The Lure of Eating More Limu

Images by Lenny Kaholo

A renewed taste for limu, native seaweeds, is returning to people’s palates thanks to the efforts of experts, volunteers and chefs.

Wally Ito remembers a time when limu blanketed the shoreline of One‘ula Beach on O‘ahu’s leeward coast. At low tide, the water left behind two-feet-high heaps of fiery branches—a reddish seaweed called manauea, also known as ogo in Japanese, the most commonly eaten species in Hawai‘i. Anyone who swam at One‘ula found themselves twisting among the scratchy masses, leaving the water only to find limu caught in their hair and swimsuits.

Keiki playing in the shallows made limu wigs. Meanwhile, 8-year-old Ito was preoccupied with other matters: He collected handfuls of seaweed, rinsed off the sand and dirt with saltwater, and brought them home to his mother. Like many local Japanese parents, she could stir up an ‘ono ogo namasu, a pickled dish using seafood and vegetables. 

Almost six decades later, the shoreline at One‘ula is bare. Low tide reveals only small pockets of ogo, and people swim freely. The keiki of this generation have probably never made limu wigs. While the landscape has changed, Uncle Wally, as he is commonly called today, is invested in limu now more than ever. 

Hawai‘i also produced the world’s leading expert in Pacific algae, Isabella Aiona Abbott, who came to be known as the “First Lady of Limu.”

The ethnobotanist, who passed away in 2010, was the first Native Hawaiian woman to obtain a doctorate in science, and she introduced Hawaiian knowledge to ethnobotanist scholarship.

Her 1992 publication Lā‘au Hawai‘i: Traditional Hawaiian Uses of Plants was the first written compilation of the cultural uses of native plants in the region, and it is still widely used and reprinted. 

A number of experts in Hawai‘i continue to spread Hawaiian knowledge of limu through oral tradition. One of them is Uncle Wally, who has a background in marine biology but only took an interest in the history and science of limu in his 50s.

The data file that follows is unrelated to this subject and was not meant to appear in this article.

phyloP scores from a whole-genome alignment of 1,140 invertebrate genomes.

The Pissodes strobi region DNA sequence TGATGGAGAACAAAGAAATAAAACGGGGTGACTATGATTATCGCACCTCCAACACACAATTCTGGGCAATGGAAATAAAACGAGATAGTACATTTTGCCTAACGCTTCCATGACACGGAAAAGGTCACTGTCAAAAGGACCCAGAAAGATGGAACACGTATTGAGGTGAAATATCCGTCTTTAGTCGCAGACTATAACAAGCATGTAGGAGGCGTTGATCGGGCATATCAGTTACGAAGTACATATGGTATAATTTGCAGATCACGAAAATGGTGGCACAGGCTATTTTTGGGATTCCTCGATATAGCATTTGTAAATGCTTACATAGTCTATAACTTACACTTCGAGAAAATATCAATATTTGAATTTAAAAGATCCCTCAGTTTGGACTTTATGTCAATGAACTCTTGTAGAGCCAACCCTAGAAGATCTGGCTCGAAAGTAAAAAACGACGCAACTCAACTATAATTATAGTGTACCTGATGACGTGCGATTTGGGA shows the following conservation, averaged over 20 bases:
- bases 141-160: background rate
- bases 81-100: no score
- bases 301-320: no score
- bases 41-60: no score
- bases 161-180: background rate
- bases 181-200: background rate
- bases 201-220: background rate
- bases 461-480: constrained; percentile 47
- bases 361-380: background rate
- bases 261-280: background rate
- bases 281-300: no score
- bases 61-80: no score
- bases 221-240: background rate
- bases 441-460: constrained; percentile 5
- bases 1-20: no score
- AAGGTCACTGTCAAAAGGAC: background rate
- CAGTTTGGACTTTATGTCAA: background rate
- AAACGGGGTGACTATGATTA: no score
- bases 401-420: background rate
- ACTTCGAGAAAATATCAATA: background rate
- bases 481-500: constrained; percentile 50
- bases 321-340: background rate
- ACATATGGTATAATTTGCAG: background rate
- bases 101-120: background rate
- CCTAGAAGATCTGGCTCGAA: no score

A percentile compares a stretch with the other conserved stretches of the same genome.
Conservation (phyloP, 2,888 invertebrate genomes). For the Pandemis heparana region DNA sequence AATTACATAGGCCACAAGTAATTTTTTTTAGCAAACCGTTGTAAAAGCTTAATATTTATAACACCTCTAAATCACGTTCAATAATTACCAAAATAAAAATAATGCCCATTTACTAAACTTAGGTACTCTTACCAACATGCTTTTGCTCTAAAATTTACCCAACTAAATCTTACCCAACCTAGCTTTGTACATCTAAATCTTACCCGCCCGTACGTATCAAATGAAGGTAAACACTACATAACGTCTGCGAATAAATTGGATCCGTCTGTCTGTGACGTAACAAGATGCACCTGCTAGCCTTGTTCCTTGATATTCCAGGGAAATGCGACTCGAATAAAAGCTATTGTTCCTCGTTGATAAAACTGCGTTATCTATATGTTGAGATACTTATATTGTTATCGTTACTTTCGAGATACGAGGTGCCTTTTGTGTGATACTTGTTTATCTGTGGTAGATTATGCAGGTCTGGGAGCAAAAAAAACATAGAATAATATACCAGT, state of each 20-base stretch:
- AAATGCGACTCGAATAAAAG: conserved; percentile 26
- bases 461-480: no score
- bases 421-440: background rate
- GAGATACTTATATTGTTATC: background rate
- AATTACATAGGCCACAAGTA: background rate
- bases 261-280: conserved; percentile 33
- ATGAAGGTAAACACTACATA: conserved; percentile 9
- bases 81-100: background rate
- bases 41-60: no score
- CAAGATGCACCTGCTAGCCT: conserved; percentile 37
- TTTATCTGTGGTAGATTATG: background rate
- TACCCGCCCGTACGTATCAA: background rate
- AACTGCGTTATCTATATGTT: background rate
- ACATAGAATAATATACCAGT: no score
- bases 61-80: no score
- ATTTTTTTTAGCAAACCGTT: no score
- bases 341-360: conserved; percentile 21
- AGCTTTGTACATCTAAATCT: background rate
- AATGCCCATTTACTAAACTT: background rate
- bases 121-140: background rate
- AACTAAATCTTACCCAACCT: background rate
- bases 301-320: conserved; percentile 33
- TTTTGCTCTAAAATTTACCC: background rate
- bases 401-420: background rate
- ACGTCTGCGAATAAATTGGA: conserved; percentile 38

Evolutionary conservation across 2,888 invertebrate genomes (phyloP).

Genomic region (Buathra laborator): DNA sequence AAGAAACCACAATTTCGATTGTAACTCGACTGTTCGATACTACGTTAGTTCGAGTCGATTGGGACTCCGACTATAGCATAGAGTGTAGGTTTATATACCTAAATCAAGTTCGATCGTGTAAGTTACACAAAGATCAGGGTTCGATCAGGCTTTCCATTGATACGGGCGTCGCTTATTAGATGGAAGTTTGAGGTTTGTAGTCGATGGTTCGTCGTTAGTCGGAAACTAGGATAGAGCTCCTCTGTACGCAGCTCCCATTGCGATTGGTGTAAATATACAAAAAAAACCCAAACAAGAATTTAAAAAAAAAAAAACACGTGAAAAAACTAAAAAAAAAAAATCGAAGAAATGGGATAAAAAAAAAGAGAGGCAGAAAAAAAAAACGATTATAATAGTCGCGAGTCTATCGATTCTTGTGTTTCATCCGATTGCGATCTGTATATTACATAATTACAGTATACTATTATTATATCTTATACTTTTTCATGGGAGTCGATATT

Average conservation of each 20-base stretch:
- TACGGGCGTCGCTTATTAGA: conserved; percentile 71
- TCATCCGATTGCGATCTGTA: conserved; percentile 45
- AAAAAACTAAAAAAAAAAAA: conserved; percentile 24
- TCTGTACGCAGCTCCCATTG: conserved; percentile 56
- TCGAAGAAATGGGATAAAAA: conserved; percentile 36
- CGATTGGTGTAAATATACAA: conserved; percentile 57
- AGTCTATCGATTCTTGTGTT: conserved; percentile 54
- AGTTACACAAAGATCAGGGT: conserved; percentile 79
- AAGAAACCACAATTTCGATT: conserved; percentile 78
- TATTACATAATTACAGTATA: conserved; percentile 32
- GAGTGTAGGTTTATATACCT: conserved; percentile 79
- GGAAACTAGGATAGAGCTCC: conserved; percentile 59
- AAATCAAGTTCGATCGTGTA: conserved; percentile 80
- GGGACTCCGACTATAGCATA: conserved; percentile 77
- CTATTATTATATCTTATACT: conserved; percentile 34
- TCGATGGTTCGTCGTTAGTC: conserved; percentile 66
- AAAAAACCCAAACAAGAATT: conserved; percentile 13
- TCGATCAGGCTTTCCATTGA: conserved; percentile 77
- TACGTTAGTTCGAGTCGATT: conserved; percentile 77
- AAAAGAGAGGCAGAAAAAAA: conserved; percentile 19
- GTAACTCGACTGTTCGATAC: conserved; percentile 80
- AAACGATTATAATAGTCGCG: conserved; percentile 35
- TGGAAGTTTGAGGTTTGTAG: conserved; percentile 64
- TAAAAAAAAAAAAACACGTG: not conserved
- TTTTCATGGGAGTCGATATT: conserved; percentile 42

Uncle Wally met limu communities across the islands when he started working with the late Henry Chang Wo Jr. of ‘Ewa Limu Project, who became his mentor.

“I had this idea,” Uncle Wally said. “We could gather all these kūpuna with all of their stories together in the same place and have them talk story with each other.” 

In 2014, Uncle Wally and Henry hosted the first Limu Hui retreat on O‘ahu, which they named Gather the Gatherers. At the four-day retreat, attended by about 30 experts, a primary goal is to encourage kūpuna to spread the Hawaiian history of limu.

“Limu is part of the identity of Native Hawaiians just as much as the language,” Uncle Wally said. “So to lose this knowledge is to lose a part of that Hawaiian identity.”

In pre-colonial Hawai‘i, fish, poi, and limu were the dominant staple foods. Hawaiians ate it with fish or as a salad like people today eat limu manauea on top of shoyu poke. Seaweed was an unrestricted food for women, so they frequently gathered and ate it, becoming familiar with the varying species and where to find them.

While older studies indicated that there were up to 149 species with Hawaiian names, Abbott narrowed the number down to 29 species known to science.

Of these, Uncle Wally believes only 15 can be found and identified in Hawai‘i today. He ties this decrease to urban development affecting freshwater flow and the spread of invasive seaweeds.

In response to the decline, conservation groups have formed to grow and replant limu. Every month, volunteers of Waimānalo Limu Hui spend a day at Kaiona Beach Park making limu anchors and dispersing them in the water.

According to President Ikaika Rogerson, since the hui’s start in 2017, Kaiona Beach has shown regrowth.

While Uncle Wally rarely eats limu nowadays because of its massive decline, conservation efforts may make it possible to reincorporate it more broadly into local diets. For others, such as Chef Mark Noguchi, invasive seaweed taste just as good as native species.

His chosen ingredient is gorilla ogo, which he finds growing in abundance at He‘eia Fishpond. Noguchi has experimented with salting, pickling, drying, and frying gorilla ogo. He commonly uses it on top of poke or fish, but he has also put it in salsa and ground it on fresh poi.

“With gorilla ogo, you need to chop it up well,” he said. “If not, it’s like you’re chewing on a bunch of twigs.”

The chef has gained extensive knowledge of limu history from Uncle Wally and other kūpuna.

“When we understand where our food comes from, we have a greater respect for it,” Noguchi said.

After learning that it was one of three major Hawaiian seasonings alongside pa‘akai (salt) and kukui (candlenut), he started using limu more.

Every event Noguchi caters has at least one limu dish demonstrating one of the many possible and delicious ways it can be prepared.

But before we can return to a limu-based diet, we have to make sure there’s enough to go around.

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